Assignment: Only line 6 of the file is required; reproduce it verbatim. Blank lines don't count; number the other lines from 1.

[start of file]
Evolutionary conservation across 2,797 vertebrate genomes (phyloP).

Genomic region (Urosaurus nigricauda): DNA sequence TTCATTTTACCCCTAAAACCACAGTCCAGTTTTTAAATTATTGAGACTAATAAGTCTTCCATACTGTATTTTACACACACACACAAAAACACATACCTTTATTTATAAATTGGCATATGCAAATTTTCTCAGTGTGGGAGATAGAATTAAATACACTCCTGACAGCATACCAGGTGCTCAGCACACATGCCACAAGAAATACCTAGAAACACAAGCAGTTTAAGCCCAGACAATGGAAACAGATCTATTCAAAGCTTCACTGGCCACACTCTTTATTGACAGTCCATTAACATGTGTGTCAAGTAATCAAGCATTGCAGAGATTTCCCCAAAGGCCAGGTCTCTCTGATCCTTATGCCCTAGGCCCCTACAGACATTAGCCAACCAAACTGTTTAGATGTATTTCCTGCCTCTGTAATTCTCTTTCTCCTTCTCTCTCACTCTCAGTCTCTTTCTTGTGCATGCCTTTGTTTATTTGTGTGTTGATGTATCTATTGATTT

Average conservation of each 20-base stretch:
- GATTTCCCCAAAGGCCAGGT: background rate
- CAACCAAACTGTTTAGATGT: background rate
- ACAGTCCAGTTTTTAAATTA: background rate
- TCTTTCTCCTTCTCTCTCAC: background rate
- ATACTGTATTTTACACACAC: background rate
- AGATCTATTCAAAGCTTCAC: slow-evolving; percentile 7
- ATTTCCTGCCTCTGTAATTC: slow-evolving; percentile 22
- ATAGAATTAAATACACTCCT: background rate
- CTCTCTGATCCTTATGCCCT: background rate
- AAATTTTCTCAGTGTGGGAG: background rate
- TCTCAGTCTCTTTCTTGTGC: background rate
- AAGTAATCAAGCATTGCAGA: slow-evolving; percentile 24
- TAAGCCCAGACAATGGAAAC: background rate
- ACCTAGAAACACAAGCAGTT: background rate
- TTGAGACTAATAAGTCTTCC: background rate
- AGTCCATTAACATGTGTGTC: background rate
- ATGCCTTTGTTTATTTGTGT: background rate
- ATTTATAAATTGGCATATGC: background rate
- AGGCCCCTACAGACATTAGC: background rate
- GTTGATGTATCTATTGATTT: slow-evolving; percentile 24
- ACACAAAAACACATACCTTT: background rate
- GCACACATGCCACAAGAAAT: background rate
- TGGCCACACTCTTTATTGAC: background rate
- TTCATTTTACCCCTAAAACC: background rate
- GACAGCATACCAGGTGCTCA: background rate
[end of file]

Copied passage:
- ACAGTCCAGTTTTTAAATTA: background rate